Ian McEwan, the English novelist, once recalled his formative years before he decided finally to become a writer.
During his unsettled twentysomething youth in the 1970s, when he and others took a van across Europe to Iran and Afghanistan, he wrote in his diary that “we eat psilocybe [magic] mushrooms, canoe, swim naked in the electric-cold water, take saunas, play volleyball, drink wine and talk about Jimmy Carter and Ezra Pound.”
Some time later, he found he needed something else apart from idle adventure.
On the road I often dreamed of being back under undistracting grey skies, writing fiction. After six months I was desperate to get to work.
As September begins, and those of us in the northern hemisphere can start to say goodbye to the summer, we face into one of the most uncertain seasons in our memories.
There is growing tension between the US and China, while the European Union tries to hold onto its togetherness in the face of rising debt, Britain’s December departure and a powerful (and steadily more power-hungry) onlooker in Russia to the east.
All this comes against the backdrop of at least four major global crises, all of which seem to be coming to a head: the Covid-19 pandemic, climate change, the rise of far-right politics everywhere from the US to Brazil to Hungary, and increasing civil unrest in the face of racism.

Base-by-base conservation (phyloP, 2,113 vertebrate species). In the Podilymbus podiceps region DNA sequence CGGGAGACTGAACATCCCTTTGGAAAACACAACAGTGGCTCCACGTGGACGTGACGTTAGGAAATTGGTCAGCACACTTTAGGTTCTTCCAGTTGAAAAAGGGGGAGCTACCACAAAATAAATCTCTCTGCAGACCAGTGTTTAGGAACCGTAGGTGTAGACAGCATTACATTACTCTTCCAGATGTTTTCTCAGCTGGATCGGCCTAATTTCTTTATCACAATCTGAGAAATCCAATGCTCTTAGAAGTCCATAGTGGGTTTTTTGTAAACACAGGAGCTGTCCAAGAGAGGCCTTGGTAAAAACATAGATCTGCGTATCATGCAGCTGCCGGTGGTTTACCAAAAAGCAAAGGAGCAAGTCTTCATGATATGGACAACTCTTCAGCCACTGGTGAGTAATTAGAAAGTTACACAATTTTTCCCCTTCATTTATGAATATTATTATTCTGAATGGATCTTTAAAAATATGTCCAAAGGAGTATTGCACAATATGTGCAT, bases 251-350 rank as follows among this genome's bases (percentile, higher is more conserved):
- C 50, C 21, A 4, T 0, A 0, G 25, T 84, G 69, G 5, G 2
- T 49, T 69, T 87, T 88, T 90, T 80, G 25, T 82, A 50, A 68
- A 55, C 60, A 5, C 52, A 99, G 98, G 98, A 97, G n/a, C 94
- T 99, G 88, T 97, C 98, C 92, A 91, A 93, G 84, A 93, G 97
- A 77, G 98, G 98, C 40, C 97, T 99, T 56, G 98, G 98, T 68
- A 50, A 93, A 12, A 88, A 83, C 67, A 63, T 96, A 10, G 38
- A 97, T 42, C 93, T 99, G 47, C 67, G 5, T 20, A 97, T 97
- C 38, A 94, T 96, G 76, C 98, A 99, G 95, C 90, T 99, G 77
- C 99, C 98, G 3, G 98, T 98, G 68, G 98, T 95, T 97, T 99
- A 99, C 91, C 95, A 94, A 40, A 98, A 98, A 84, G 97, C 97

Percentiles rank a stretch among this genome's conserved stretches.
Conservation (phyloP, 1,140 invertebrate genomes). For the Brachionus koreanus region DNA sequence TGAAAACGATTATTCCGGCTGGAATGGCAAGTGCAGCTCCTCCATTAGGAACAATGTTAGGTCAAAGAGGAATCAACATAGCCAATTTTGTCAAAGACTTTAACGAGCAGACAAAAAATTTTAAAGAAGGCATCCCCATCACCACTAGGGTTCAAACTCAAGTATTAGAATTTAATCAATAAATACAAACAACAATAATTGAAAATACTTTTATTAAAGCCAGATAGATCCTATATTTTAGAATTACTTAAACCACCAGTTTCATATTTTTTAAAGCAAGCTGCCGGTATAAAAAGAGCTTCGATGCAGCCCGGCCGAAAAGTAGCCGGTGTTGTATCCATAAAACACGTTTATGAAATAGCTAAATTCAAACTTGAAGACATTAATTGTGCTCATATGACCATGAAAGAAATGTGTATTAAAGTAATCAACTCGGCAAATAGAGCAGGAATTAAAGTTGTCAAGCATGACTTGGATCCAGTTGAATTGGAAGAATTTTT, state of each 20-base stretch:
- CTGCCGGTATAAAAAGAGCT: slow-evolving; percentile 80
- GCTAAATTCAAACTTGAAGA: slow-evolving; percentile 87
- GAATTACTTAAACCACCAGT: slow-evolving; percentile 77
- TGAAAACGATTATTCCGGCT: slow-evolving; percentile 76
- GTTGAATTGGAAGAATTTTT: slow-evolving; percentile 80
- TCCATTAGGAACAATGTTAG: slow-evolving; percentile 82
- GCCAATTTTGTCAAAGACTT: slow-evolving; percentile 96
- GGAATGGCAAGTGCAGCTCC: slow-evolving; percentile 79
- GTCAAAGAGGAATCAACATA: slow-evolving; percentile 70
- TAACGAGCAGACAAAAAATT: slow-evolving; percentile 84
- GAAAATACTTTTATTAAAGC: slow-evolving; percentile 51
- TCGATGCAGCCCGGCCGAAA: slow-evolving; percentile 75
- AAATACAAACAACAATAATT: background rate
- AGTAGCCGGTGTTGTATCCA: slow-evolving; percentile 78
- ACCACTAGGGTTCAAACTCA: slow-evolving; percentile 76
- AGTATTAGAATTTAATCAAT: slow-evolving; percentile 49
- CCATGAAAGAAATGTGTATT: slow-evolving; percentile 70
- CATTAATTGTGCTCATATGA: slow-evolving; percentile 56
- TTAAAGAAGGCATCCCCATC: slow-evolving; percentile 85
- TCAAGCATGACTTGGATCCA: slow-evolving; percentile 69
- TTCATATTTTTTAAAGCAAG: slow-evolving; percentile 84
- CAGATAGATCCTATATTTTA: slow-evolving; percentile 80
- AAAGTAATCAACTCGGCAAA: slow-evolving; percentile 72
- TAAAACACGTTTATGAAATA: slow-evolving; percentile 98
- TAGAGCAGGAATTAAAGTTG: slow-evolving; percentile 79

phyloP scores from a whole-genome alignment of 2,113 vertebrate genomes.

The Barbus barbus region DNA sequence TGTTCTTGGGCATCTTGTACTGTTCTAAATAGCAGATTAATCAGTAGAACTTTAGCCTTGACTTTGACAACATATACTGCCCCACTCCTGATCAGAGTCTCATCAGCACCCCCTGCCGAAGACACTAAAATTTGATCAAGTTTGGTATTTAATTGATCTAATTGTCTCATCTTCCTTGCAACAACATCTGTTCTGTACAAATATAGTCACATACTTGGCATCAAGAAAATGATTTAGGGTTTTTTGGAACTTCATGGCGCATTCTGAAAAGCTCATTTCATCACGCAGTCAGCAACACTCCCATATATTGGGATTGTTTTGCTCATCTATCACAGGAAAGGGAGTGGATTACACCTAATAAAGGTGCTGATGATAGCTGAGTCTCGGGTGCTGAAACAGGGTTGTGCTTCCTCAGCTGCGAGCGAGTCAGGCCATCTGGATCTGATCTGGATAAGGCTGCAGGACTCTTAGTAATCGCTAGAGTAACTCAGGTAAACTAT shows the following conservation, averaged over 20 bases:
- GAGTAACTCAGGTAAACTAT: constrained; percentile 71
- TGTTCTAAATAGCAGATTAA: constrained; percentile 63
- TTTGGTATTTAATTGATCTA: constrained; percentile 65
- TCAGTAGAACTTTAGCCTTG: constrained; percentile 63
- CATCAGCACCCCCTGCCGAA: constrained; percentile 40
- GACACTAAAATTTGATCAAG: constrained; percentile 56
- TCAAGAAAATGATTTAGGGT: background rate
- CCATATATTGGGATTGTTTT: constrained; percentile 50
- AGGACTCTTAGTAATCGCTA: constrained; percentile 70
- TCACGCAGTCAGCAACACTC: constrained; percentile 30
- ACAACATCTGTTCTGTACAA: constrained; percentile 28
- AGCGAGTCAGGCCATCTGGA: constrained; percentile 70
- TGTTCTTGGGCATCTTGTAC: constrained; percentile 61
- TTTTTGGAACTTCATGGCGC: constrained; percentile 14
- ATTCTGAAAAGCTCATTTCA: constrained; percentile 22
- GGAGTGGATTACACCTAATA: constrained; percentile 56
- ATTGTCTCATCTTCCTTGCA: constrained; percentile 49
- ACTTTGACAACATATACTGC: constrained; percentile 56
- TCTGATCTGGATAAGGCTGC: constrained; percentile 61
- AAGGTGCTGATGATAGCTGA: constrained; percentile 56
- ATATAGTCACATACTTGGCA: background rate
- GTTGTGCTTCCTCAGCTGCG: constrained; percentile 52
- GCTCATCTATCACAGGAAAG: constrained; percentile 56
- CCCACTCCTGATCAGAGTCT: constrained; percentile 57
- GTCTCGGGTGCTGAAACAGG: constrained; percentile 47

We may face a winter of trouble and discontent, but perhaps, like Ian McEwan in the 1970s, we can occasionally console ourselves under undistracting grey skies, and turn our gaze within, and get to work.
This is not to ignore what’s around us.
The opposite, in fact: what’s around us demands our attention, but we must choose our response carefully. Do we join in the distracted, distracting clamour, or bravely find focus and decide how we might make less noise and create our best work?